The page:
Wednesday, February 18, 2009

Amid anger in Appalachia, some see lessons in 20/20 documentary; ABC working on follow-up

As reactions to Diane Sawyer's documentary on Central Appalachian children continue, many seem to feel the show enhanced stereotypes and brought no fresh perspective or possible solutions to problems facing the region. "For some, legions of whom shared their ire on online discussion boards and by word of mouth, it was because the '20/20' special report seemed to touch on the worst stereotypes of mountain people as missing teeth, being mired in hopeless poverty and strung out on drugs," report For others, there was a sense of déjà vu because the ABC News program put a national spotlight on the harsh existence that festers when rampant drug addiction escalates the already substantial struggle of the poorest of the poor."

"It's hard not to look at that program and think about 50 years of reporting on Appalachia," Art Menius, director of Appalshop, an arts and education center in Whitesburg, said. "The stories that get all of the attention are the ones that the producers think have the greatest reach in terms of pulling heartstrings, and it misses a whole lot of what's going on." Particularly troublesome, even for some of the documentary's defenders, was the mention of an incest allegation in one of the families featured.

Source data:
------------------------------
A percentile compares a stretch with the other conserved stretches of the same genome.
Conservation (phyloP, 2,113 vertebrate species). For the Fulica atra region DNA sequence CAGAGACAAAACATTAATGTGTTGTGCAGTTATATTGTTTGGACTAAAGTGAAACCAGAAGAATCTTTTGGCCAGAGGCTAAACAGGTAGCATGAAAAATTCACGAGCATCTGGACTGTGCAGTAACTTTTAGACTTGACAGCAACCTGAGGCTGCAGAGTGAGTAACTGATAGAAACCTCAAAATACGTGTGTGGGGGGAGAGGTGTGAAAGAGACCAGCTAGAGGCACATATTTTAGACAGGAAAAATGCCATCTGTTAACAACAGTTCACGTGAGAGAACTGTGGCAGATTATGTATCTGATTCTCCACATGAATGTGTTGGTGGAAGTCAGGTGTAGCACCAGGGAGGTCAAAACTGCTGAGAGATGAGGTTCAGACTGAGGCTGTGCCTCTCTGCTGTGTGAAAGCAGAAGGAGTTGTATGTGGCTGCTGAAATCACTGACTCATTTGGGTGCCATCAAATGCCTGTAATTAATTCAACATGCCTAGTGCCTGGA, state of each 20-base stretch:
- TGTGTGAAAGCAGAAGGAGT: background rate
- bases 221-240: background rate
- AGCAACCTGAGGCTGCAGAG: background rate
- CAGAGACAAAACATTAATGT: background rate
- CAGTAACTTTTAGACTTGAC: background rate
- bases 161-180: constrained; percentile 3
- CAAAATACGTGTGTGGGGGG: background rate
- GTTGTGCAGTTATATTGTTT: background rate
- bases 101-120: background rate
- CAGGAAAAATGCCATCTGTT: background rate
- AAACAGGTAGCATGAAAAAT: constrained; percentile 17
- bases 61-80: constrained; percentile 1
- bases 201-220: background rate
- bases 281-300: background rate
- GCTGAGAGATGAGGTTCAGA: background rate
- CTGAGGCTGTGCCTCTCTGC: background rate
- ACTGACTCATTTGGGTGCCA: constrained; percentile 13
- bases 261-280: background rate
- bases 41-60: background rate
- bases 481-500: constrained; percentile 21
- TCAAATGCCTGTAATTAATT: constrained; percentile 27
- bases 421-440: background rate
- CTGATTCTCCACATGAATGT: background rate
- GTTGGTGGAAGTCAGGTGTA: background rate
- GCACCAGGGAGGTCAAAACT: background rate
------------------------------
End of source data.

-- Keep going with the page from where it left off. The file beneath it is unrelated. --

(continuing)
Dee Davis, executive director of the Center for Rural Strategies in Whitesburg and a former Appalshop filmmaker, had a somewhat different reaction. He said he was disturbed by the incest segment and the stereotypical representation of Appalachians, but said Sawyer "didn't get them from Central Casting. She didn't get them in a lab, she didn't use a detective agency to find them." (Read more)

While understanding how people can be angry at the documentary's portrayals, Davis insisted that people have to move beyond their anger and focus on the depth of the problems facing the region. He told The Rural Blog, "We don’t say to ourselves, how in the hell have we let this happen? How have we sat here and tolerated this situation and let it get this way? … Why aren’t we doing a better job looking after each other, and I am responsible as anybody."

Other critics said the show was long on emotion and short on cause and possible solutions. Producer Claire Weinraub told The Rural Blog earlier this week that ABC was interested in pursuing those angles as follow-ups, and in fact her associates are conducting interviews in Kentucky this week for a "20/20" segment planned to air Friday night.

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